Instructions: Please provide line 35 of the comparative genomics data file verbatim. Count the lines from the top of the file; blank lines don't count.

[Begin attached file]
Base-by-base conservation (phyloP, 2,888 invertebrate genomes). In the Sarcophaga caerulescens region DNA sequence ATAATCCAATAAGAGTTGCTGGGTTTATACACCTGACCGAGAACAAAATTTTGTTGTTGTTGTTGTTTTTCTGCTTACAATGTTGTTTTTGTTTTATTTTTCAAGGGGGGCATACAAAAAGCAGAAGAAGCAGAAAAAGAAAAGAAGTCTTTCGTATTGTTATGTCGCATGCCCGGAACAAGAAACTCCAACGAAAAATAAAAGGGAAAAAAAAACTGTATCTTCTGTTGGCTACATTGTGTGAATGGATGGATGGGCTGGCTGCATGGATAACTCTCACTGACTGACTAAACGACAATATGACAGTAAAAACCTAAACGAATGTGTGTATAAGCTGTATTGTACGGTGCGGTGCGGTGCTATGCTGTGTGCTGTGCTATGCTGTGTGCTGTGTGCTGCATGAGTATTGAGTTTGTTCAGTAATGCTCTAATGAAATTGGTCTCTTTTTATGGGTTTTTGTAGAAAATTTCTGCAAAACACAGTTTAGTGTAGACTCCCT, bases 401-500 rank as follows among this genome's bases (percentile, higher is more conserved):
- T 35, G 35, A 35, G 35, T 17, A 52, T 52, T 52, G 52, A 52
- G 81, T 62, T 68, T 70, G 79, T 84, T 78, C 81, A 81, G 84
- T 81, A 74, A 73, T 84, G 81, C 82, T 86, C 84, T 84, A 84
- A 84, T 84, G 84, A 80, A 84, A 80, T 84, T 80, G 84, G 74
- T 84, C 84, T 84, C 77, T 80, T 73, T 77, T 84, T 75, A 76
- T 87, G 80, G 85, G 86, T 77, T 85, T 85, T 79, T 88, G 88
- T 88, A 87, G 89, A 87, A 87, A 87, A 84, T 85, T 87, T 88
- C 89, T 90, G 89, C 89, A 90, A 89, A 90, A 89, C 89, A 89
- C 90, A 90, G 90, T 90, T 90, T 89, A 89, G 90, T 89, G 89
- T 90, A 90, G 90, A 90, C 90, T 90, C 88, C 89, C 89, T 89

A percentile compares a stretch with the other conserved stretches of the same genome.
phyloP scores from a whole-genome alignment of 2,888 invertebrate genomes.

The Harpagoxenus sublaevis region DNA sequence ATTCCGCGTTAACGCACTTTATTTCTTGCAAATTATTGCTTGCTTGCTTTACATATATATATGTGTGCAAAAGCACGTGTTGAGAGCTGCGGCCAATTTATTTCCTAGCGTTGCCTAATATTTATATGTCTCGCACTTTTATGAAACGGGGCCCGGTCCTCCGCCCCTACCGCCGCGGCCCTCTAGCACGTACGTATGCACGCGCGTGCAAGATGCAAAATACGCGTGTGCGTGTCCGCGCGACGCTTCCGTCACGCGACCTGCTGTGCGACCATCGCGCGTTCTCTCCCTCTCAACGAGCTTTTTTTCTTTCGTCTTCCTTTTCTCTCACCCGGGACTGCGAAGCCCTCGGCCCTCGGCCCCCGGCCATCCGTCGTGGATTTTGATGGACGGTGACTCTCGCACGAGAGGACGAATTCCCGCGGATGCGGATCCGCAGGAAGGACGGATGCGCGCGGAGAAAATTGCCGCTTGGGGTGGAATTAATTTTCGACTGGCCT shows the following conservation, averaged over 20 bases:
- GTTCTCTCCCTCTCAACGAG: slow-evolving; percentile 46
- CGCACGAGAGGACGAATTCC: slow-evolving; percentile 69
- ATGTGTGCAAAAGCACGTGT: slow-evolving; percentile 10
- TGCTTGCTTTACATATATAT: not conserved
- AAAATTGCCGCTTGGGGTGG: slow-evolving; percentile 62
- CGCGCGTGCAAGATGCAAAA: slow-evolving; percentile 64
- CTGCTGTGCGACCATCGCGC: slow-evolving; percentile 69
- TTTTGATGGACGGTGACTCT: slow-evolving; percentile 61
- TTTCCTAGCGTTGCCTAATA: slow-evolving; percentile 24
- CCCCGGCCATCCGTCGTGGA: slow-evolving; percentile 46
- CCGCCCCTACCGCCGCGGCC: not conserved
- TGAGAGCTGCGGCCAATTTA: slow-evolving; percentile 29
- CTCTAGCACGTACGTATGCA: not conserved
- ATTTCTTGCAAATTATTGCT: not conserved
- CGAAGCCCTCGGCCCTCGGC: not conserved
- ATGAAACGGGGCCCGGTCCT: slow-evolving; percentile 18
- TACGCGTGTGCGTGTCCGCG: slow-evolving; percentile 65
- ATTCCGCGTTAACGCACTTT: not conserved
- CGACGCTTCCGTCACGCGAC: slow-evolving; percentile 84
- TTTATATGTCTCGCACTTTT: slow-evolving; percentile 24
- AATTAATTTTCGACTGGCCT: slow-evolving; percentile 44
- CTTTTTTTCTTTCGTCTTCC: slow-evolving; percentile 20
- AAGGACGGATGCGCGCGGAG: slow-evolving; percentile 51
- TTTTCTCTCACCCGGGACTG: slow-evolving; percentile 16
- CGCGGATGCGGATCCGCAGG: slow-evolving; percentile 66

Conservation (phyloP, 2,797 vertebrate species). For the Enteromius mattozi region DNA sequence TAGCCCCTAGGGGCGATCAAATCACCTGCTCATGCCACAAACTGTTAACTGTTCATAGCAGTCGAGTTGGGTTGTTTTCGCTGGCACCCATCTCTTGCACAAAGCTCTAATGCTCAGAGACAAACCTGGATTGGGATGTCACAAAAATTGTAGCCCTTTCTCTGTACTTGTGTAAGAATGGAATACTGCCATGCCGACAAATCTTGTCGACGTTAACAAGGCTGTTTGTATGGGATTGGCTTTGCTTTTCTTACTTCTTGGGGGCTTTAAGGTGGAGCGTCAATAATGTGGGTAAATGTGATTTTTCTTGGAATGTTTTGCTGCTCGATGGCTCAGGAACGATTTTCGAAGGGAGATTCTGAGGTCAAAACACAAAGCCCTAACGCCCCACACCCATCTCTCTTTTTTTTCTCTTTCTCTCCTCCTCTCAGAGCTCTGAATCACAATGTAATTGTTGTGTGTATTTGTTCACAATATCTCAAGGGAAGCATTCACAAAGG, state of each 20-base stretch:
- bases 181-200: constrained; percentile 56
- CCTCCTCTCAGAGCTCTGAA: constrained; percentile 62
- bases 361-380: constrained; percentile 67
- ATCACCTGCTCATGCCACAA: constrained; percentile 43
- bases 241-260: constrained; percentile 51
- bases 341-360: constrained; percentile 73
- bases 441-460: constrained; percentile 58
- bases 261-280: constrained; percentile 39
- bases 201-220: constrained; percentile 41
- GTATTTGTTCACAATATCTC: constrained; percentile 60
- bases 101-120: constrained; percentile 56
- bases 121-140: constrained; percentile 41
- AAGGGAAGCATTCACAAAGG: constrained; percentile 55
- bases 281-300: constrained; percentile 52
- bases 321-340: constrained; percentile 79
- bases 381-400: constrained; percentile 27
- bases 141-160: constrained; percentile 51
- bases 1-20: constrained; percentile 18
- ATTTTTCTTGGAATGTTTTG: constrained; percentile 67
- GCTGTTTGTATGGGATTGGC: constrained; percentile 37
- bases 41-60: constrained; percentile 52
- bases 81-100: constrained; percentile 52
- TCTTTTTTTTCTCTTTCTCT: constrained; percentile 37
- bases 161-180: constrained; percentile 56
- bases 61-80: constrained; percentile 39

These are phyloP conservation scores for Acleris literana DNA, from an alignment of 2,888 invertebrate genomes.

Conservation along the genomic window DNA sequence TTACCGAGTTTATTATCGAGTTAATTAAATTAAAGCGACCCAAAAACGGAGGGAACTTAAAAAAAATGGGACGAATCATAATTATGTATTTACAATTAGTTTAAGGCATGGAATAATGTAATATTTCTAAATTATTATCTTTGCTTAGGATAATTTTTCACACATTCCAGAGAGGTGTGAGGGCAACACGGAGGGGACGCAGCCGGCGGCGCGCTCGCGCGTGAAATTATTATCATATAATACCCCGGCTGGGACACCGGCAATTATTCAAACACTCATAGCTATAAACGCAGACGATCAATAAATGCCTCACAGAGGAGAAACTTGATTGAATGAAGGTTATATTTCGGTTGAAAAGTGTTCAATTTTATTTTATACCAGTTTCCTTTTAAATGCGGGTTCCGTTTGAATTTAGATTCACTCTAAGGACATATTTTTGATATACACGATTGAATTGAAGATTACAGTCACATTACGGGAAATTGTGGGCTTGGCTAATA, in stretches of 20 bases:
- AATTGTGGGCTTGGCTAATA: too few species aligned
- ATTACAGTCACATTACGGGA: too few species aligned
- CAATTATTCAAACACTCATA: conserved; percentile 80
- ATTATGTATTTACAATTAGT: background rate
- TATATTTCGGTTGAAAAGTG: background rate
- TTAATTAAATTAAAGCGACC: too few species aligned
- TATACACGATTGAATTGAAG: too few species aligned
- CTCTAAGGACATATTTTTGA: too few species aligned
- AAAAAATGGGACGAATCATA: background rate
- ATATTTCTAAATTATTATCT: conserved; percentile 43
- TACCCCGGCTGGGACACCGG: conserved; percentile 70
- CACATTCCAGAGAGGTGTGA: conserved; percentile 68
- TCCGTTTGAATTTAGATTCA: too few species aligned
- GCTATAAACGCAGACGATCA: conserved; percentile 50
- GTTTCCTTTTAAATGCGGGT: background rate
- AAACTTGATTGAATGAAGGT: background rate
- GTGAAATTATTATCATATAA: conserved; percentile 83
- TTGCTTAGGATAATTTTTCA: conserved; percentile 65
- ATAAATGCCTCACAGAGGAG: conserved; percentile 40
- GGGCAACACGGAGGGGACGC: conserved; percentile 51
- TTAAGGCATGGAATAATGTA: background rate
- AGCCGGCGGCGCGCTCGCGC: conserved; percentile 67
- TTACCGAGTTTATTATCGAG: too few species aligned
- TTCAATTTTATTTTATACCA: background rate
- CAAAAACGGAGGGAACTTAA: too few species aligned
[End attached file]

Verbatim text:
- AATTAATTTTCGACTGGCCT: slow-evolving; percentile 44